From the Viewsroom

Everyone loves a water crisis

M. Ramesh | Updated on: Mar 14, 2019
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Chennai’s water woes are a creation of vested interests

Even if the 9.8 million residents of Chennai settle for the bare minimum, the city needs 830 million litres of water a day. But thanks to monsoon failures, there is just not enough to go around.

As of February, the water supply department could manage to scrounge 550 million litres per day (mld), just 170 mld of which came from the city’s reservoirs. Another 200 mld came from the two desalination plants — the third has been stuck in the tendering process for, hold your breath, five years! About 180 mld more flowed through pipes from the distant Veeranam lake. In 2015, the South African city of Cape Town, which has half the population as Chennai’s, came perilously close to going completely dry. Will Chennai beat Cape Town to the dubious distinction?

As if the spectre of the city going dry rose suddenly, the department concerned said last October that it was “exploring new sources for augmenting the city’s water supply”. The options included rejuvenating lakes in and around Chennai and tapping rain water stored in abandoned quarries. Accordingly, the department, showing great pluck and agility, successfully identified 13 lakes and six quarries. The problem is, none of these will wet the parched throats this summer. Incidentally, several dead lakes have been rehabilitated by CSR initiatives — these could have provided relief if only the rains had come. Rampant ‘legalised’ construction on the lake beds by unscrupulous industrialists, with the connivance of politicians, have caused the problem. Politicians have personal stakes in the trucked water supply business, which thrives in conditions of scarcity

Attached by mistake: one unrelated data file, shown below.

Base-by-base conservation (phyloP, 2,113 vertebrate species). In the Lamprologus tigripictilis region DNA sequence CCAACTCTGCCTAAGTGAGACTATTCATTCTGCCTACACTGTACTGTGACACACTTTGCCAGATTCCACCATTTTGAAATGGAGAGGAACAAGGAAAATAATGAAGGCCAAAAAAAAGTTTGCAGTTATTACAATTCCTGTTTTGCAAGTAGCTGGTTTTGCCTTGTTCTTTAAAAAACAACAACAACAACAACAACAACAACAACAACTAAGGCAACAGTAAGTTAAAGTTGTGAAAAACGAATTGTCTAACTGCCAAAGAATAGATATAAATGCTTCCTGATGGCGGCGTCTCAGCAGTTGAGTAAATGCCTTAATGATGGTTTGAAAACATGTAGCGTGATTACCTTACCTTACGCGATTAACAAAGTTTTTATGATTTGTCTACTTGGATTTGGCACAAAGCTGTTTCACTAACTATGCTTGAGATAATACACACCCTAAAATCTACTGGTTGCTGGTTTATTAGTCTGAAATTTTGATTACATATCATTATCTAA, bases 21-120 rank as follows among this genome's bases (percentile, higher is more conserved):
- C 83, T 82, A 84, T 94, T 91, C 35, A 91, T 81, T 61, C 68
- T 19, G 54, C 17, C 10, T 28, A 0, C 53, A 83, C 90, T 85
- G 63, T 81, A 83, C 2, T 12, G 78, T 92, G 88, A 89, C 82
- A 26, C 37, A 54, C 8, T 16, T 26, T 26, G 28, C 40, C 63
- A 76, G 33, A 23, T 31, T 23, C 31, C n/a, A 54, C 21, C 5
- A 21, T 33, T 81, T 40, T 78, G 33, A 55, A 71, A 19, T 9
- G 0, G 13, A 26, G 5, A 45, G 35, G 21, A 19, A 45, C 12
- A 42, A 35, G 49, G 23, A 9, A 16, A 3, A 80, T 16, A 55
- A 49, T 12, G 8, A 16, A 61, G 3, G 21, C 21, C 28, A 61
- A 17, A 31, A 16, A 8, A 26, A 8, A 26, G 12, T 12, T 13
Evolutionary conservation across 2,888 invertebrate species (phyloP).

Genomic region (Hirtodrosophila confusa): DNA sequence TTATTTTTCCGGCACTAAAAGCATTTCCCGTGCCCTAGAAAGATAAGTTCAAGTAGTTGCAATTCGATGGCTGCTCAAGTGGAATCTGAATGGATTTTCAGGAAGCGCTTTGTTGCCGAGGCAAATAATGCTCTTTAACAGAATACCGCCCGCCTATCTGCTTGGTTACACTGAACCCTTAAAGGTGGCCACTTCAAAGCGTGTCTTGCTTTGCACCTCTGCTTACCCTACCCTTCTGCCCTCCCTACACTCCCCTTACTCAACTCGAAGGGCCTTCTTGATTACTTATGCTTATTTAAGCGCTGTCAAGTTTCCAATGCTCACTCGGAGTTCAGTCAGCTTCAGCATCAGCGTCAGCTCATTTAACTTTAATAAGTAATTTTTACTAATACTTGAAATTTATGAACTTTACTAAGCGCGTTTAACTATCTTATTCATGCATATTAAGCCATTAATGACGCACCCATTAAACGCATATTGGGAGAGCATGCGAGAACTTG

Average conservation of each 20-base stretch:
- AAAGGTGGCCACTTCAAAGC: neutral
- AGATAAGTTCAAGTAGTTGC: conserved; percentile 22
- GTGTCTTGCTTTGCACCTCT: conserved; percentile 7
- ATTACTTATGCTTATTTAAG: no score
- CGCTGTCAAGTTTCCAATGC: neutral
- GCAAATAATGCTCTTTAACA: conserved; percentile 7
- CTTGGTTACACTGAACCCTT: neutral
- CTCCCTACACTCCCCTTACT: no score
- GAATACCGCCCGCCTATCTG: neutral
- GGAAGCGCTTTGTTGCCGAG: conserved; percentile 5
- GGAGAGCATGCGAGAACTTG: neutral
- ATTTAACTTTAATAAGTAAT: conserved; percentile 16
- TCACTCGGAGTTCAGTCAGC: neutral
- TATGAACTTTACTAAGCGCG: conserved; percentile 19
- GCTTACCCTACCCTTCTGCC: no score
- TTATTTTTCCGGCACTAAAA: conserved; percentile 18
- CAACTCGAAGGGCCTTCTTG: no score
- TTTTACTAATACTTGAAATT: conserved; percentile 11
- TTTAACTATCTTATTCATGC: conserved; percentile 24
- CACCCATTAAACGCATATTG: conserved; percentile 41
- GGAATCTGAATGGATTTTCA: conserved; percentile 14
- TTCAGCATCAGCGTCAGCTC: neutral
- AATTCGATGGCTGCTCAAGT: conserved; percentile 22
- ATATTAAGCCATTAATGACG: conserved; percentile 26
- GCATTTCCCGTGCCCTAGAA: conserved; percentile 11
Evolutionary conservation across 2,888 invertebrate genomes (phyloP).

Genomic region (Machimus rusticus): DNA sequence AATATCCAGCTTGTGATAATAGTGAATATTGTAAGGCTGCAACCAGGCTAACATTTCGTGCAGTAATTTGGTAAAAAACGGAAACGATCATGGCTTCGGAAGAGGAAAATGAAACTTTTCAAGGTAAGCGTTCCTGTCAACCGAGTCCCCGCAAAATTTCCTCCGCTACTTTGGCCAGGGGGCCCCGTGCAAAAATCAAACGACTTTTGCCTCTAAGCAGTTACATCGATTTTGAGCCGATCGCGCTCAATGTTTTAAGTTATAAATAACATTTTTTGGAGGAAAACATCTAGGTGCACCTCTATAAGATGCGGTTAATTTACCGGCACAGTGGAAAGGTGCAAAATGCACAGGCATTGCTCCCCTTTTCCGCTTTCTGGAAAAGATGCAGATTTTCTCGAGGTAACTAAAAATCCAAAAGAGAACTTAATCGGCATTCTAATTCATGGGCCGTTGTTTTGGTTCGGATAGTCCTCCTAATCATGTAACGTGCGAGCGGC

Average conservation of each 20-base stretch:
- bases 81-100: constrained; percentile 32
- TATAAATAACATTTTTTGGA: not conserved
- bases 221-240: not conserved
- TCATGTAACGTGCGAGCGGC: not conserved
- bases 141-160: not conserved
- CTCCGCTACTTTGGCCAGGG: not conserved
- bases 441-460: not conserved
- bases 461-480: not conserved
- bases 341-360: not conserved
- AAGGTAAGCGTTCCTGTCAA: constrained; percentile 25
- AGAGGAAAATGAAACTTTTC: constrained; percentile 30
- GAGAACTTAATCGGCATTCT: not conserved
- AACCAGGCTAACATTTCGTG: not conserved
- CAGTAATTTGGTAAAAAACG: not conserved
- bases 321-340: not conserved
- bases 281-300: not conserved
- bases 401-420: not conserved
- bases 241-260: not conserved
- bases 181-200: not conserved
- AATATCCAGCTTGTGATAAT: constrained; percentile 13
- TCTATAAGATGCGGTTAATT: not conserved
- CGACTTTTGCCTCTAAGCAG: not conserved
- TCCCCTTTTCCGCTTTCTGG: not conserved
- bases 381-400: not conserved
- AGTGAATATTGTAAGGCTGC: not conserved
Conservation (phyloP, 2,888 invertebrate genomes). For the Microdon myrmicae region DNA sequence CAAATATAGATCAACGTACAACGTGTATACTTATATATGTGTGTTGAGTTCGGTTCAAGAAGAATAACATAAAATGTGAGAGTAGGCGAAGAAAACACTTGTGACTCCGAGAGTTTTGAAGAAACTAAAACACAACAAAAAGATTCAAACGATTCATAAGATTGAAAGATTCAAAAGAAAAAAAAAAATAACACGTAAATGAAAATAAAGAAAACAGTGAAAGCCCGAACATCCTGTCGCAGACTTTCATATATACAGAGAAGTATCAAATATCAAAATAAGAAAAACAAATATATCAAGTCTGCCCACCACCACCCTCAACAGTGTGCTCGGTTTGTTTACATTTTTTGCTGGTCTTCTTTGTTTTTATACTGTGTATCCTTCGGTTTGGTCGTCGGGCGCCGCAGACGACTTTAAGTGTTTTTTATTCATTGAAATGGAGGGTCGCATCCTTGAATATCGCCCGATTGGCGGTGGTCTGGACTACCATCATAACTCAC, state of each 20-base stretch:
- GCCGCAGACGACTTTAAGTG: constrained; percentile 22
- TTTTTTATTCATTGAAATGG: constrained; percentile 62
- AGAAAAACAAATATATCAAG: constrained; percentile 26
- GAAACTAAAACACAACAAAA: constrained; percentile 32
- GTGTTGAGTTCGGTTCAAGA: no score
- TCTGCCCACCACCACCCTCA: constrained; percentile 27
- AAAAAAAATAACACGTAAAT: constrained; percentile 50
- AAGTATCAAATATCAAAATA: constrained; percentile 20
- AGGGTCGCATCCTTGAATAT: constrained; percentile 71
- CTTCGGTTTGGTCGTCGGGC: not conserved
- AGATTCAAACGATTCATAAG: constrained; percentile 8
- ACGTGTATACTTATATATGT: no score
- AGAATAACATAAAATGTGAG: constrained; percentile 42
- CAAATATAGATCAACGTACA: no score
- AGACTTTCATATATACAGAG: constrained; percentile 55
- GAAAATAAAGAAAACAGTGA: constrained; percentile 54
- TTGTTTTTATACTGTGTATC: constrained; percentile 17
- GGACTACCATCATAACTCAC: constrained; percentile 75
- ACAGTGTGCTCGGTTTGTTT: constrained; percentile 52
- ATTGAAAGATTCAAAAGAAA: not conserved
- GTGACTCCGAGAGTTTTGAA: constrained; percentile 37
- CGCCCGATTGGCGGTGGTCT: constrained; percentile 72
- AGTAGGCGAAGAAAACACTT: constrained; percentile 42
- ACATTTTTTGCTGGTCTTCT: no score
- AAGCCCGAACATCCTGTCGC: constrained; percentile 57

For the deep-pocketed, there is always a way out. For example, you can produce water from air, provided you are prepared to pay ₹25 a litre. You can buy an RO plant and extract something drinkable from hard water. But commoners will have to do with the ‘comforting’ thought that they need to wait only 10 years, when waters from the Godavari would flow to the city in steel pipes.

Published on March 14, 2019

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